Today: Friday, November 17, 2017, 2:10 pm (PST)

Corporate Departure Taxes

Posted by:

Angela Hardbattle

Angela Hardbattle

Tax Question:

Are there any consequences when a corporation leaves Canada and takes up residence in a new country?

Facts:

Generally, a corporation is a resident of Canada if its central management and control is exercised from Canada. When this stops occurring, the corporation is considered to be a non-resident of Canada, regardless if initially incorporated in Canada or not. This can result in taxes owing.

Discussion:

When a corporation is no longer a resident of Canada, it is considered to have a deemed tax year end and a deemed disposition of its property. A deemed tax year end means that the day the corporation stopped being a non-resident, its corporate tax year ended. For example, a company that had a December 31 year end and became a non- resident on September 15, would now have to file a tax return for January 1 to September 14.

The corporation would be considered (for tax purposes) to have disposed of all its property on the day it left Canada. The gain or loss on the disposition of property would be recognized in the tax return. This applies to all corporations that are no longer Canadian residents and not just to those that cease being Canadian corporations.

In addition to any taxes owed on the disposition of property and regular taxes calculated on the same basis as prior years, there is also a departure tax of 25%. The departure tax cannot be reduced by any tax treaty as the corporation was only considered a resident of Canada in the deemed year end. Generally speaking the tax is charged on a corporation’s surplus (i.e. the cumulative earnings since the inception of the corporation less the dividends paid out to shareholders to date).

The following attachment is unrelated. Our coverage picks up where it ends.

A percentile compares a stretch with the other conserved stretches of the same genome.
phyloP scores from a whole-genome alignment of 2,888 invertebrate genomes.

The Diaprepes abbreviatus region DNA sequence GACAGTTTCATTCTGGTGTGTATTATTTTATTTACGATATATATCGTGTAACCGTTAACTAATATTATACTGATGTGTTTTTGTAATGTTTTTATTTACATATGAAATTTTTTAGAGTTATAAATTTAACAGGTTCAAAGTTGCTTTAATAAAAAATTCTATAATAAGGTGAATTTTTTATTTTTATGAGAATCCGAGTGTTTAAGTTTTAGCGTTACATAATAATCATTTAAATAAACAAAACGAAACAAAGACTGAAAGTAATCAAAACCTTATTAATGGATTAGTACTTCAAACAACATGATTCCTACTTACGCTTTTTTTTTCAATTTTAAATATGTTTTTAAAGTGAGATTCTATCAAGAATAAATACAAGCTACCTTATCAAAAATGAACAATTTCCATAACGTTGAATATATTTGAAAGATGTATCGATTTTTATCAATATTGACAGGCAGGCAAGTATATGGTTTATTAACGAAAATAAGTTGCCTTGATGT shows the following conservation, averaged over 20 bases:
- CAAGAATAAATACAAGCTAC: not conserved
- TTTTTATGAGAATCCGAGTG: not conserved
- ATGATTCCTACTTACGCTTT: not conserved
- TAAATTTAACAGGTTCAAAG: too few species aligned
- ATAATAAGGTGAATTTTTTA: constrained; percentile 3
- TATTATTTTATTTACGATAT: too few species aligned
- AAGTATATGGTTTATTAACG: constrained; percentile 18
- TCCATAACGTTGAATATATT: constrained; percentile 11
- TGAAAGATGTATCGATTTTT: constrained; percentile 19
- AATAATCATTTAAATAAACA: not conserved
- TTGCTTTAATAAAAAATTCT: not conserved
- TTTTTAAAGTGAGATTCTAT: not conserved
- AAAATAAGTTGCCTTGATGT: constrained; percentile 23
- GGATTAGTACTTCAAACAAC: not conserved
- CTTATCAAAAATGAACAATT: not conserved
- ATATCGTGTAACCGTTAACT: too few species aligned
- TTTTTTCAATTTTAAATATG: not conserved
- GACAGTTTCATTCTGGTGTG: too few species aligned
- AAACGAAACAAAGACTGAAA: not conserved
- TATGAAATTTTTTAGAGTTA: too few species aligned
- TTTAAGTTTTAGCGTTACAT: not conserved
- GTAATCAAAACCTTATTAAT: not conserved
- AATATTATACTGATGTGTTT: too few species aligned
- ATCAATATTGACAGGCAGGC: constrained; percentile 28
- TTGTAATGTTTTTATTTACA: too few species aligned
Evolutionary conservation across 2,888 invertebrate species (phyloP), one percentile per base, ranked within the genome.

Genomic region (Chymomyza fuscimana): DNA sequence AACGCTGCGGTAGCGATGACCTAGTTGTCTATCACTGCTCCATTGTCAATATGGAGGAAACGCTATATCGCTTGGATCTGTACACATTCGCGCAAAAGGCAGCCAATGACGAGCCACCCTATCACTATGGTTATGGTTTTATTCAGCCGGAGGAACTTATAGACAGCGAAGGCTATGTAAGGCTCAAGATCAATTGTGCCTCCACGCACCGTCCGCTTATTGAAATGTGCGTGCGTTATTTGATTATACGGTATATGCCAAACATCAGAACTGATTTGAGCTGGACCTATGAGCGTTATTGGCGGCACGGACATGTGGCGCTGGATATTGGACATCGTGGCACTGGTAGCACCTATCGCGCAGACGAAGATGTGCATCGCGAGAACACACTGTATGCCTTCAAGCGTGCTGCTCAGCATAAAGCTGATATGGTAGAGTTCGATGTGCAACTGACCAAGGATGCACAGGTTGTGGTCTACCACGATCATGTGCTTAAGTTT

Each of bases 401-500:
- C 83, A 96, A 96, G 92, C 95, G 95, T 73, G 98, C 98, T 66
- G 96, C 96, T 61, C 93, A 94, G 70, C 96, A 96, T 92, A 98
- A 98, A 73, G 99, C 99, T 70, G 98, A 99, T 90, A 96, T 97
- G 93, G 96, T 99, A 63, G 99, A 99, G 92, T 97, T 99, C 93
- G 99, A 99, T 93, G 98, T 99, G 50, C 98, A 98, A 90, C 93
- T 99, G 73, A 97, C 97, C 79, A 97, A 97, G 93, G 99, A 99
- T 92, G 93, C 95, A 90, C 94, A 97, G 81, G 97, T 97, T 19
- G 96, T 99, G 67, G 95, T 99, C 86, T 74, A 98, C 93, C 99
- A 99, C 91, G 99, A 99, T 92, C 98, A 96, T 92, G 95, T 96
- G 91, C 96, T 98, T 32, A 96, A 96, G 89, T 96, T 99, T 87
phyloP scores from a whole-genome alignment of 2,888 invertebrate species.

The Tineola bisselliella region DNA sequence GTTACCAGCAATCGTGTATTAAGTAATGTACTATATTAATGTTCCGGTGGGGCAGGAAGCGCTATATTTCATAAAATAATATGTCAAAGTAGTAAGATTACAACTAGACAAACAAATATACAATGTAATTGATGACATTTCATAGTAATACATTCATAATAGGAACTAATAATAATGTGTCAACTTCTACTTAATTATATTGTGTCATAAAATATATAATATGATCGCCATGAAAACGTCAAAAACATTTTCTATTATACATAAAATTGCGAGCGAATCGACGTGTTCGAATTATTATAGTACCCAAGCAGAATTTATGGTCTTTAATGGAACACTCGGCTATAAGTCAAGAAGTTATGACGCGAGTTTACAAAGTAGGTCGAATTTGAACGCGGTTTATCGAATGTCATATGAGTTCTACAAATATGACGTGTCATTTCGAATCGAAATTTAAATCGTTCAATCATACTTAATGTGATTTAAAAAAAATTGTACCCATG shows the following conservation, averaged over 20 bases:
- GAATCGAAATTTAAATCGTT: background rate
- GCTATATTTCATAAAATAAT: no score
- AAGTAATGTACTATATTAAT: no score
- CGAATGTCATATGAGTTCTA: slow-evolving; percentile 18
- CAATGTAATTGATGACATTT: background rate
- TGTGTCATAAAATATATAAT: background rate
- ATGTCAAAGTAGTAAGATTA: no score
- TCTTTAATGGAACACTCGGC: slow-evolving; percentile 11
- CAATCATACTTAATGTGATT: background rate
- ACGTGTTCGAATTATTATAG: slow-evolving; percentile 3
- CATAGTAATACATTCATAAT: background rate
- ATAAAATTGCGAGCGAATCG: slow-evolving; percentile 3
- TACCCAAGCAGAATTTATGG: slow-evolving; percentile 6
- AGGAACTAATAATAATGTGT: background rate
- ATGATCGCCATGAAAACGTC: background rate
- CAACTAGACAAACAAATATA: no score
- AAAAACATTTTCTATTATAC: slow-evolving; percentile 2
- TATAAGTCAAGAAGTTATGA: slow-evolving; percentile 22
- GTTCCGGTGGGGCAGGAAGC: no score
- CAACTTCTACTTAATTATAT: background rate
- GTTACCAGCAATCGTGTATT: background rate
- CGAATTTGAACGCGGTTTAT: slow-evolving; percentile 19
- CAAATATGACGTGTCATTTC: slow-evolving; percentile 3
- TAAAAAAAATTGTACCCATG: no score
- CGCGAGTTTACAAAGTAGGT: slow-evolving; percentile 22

As you can see, departing Canada can have a lot of different taxes and they can add up.

Angela Hardbattle, Dipl. T (Hons), CPA, CA, Manager

Manager, Gilmour Group CPA’s
Email: faqs@gilmour.ca

Disclaimer: The information contained in this article is intended solely to provide general guidance on matters of interest for the personal use of the reader, who accepts full responsibility for its use. While we have made every attempt to ensure the information contained in this article has been obtained from reliable sources and accurately described herein. SW Media Group and Gilmour Group Incorporated is not responsible for any errors or omissions, or for the results obtained from the use of this information. Before taking any action that might affect your personal and business finances, you should consult a qualified professional advisor.

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